The Art of Pyrography {AKA Wood Burning}

Pyrography (aka wood burning) has been around for centuries and is such a unique way to customize a piece of wood or leather. This blog post will share some wood burning tips and links to video demos so you can practice at home!

First thing’s first: SAFETY! Here are some of our top safety tips to keep in mind before you start wood burning:

  1. The most obvious - these tools are HOT (anywhere from 600-1000 degrees hot). It’s important never to touch the tips of the tool, and to make sure your tool is secure on the stand before letting go.

  2. Use a scrap piece of wood to test your tool before putting it directly on your wooden surface.

  3. Make sure you’re working in a well ventilated area. Burning wood causes smoke, and it’s dangerous if directly inhaled over a long period of time.

  4. If you change tips throughout your project, place the unused ones in a ceramic dish.

  5. Never leave a plugged in tool unattended!

Popular types of wood to burn include beech, birch, sycamore, maple, pine and walnut. The lighter color grain makes the burned design really stand out.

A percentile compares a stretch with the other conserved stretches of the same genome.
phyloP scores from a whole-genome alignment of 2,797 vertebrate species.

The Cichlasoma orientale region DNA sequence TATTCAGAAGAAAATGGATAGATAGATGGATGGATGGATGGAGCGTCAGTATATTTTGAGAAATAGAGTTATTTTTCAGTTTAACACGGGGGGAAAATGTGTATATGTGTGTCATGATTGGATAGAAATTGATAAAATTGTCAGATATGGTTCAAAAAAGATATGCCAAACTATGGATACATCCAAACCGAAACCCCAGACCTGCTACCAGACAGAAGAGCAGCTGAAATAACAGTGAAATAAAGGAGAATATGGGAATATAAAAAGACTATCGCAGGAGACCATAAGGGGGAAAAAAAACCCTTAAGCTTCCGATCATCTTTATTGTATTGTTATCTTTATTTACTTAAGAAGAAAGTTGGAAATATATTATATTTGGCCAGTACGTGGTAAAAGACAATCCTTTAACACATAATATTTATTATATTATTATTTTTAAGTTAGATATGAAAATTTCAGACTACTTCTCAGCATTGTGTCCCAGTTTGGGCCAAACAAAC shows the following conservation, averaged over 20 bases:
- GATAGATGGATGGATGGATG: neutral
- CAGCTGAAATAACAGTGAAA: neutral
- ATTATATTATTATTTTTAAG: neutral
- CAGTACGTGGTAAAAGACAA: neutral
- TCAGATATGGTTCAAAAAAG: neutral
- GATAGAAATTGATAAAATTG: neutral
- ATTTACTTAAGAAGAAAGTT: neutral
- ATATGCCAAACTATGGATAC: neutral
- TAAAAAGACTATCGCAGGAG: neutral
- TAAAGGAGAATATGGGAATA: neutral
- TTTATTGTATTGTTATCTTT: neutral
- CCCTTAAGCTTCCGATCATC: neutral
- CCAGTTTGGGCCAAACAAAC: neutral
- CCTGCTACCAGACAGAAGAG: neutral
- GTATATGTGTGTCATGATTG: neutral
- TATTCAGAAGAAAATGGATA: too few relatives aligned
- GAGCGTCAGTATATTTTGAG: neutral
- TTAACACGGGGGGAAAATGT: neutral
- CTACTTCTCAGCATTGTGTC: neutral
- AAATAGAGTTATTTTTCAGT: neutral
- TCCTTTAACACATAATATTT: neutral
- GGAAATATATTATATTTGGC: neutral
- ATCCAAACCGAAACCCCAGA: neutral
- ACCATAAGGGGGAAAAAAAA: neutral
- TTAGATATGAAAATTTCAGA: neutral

Here are some wood burning tips to keep in mind:

  • Keep a piece of scrap wood when using your wood burning tool. It helps to check if the tool is hot enough, if the mark is dark enough, etc.

  • Keep cord behind the hand you’re using to make your design, so it doesn’t get in the way

  • Outline your entire design first, then come back and fill in with the point (like you’re coloring it). This helps “seal” off the rest of the wood (and helps if your design has a thick line)

  • You can use graphite or carbon paper to transfer your drawing/design to your surface it

  • Let the tool do the work - no need to use lots of pressure on the tool - the heat will make the burn mark bleed

Lastly, different wood grains achieve different burned looks. It takes a lot of practice to create a professional look and isn’t meant to be perfect. The cutting boards we used for our workshop project have a tighter wood grain, so the end design won’t be perfect. That’s what makes it charming!

*Here’s a good video tutorial to get you started
*Here’s a link to a good wood burner tool

*Image provided by Assembly PDX